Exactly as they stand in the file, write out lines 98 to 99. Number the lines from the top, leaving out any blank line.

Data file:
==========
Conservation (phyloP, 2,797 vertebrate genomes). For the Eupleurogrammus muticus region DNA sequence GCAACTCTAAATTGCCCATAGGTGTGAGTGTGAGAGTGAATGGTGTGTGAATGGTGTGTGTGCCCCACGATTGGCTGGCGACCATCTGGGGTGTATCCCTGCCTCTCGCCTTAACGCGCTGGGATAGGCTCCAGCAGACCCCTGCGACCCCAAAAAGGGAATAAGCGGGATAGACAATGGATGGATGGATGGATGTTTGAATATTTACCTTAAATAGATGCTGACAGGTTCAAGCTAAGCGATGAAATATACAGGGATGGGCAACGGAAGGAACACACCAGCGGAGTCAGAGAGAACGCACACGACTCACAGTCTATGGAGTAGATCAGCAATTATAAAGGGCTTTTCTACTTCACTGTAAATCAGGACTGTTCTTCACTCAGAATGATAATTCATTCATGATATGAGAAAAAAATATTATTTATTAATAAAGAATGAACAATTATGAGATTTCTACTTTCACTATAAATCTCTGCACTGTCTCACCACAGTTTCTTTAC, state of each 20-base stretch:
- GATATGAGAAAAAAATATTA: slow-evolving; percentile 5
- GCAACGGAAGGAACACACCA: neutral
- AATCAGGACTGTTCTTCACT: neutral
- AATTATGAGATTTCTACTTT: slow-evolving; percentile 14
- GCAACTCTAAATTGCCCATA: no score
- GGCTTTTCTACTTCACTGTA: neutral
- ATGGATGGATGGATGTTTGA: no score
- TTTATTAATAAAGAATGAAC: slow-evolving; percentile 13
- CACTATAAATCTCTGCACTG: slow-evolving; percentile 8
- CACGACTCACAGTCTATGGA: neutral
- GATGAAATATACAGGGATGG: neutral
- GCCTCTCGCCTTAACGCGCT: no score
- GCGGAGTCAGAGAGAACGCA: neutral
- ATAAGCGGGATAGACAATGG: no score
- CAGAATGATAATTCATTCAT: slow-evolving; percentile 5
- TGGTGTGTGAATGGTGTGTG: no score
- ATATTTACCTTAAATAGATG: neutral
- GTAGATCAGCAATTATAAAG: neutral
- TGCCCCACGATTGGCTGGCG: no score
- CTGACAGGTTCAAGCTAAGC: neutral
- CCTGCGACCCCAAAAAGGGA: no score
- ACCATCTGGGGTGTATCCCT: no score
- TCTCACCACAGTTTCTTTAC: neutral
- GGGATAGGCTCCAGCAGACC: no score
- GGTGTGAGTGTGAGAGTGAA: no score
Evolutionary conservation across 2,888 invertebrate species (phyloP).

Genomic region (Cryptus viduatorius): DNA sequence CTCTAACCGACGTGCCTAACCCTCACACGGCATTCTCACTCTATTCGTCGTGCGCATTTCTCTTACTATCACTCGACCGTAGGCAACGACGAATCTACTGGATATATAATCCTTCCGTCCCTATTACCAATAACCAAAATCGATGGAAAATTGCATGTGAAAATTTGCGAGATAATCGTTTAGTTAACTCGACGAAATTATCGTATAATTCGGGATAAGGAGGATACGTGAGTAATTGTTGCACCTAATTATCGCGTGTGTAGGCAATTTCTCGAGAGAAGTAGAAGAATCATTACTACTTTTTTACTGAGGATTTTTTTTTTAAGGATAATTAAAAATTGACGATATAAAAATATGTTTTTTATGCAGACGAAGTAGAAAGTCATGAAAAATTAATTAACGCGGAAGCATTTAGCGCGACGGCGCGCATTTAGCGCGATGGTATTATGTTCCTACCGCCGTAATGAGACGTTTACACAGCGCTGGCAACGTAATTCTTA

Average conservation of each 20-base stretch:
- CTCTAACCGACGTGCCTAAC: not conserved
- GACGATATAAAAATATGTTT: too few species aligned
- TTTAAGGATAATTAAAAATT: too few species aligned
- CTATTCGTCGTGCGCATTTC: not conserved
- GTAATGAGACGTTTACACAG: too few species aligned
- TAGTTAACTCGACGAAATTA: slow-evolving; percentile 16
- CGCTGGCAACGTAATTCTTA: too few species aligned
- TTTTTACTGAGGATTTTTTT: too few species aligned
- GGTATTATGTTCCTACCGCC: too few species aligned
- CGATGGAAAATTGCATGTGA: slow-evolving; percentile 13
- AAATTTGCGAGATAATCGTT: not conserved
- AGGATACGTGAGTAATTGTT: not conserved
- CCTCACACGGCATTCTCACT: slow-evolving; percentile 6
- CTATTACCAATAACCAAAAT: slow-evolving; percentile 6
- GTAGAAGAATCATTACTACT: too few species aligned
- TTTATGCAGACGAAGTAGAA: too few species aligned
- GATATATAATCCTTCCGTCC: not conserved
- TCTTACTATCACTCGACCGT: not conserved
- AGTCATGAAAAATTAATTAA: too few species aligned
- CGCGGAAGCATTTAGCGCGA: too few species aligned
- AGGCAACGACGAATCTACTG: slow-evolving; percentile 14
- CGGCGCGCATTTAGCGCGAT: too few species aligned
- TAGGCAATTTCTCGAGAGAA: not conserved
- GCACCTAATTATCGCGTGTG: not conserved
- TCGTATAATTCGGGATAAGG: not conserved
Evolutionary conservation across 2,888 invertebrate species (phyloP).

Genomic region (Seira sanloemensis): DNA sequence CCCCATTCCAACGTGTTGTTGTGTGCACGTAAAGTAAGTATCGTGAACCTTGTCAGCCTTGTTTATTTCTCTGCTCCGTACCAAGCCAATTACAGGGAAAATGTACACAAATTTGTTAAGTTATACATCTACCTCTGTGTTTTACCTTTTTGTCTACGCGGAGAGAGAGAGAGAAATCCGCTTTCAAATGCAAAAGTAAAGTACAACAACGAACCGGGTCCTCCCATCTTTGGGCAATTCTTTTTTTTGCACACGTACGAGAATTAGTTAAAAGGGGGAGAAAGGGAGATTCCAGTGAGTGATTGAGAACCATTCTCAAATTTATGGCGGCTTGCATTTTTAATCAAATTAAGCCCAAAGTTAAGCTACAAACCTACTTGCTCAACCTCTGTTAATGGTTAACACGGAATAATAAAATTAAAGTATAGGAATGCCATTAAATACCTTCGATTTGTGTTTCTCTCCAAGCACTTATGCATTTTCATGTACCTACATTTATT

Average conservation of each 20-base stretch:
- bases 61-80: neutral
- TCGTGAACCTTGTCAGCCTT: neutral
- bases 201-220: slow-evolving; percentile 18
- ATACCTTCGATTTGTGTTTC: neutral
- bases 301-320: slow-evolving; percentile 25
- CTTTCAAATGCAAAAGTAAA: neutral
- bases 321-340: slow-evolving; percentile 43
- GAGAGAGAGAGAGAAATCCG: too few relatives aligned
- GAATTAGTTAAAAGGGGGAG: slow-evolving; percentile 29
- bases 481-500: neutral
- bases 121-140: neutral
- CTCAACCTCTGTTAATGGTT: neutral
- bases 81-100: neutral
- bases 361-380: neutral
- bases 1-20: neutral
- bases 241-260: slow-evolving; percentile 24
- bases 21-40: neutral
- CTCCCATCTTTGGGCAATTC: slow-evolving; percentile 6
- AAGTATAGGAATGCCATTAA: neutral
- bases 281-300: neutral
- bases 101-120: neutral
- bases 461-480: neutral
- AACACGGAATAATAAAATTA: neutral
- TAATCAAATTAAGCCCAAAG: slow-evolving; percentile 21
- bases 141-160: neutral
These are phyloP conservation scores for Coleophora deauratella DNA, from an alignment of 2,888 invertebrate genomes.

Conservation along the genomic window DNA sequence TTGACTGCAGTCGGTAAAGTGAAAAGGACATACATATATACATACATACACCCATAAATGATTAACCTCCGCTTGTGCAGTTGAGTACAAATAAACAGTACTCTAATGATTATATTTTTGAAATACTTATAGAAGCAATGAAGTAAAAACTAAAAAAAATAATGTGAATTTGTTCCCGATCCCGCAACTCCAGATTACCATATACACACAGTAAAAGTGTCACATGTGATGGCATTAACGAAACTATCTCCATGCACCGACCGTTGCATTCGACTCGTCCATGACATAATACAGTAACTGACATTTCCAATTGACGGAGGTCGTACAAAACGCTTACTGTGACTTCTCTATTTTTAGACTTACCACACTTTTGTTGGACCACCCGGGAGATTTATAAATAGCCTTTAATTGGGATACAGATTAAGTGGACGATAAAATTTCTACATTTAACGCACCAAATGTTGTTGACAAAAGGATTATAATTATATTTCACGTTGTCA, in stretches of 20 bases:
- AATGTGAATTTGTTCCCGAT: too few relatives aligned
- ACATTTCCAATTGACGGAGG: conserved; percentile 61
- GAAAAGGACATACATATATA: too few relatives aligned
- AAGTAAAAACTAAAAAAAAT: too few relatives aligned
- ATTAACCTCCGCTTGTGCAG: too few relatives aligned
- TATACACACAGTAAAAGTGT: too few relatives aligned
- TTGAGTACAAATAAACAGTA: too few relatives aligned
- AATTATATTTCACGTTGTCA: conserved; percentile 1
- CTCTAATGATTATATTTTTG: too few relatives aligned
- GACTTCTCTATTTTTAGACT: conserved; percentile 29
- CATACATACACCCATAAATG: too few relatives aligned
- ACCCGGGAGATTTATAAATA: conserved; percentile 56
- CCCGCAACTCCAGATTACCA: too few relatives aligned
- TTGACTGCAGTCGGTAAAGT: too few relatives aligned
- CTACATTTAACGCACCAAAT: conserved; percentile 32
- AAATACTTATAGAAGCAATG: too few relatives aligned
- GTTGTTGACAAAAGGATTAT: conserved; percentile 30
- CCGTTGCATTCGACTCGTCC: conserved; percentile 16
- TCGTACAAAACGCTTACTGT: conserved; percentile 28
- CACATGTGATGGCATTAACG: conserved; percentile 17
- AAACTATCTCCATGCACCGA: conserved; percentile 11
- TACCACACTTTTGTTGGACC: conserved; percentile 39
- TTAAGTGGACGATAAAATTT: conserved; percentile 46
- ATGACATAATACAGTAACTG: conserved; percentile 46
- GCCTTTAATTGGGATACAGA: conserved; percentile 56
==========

- TTGACTGCAGTCGGTAAAGT: too few relatives aligned
- CTACATTTAACGCACCAAAT: conserved; percentile 32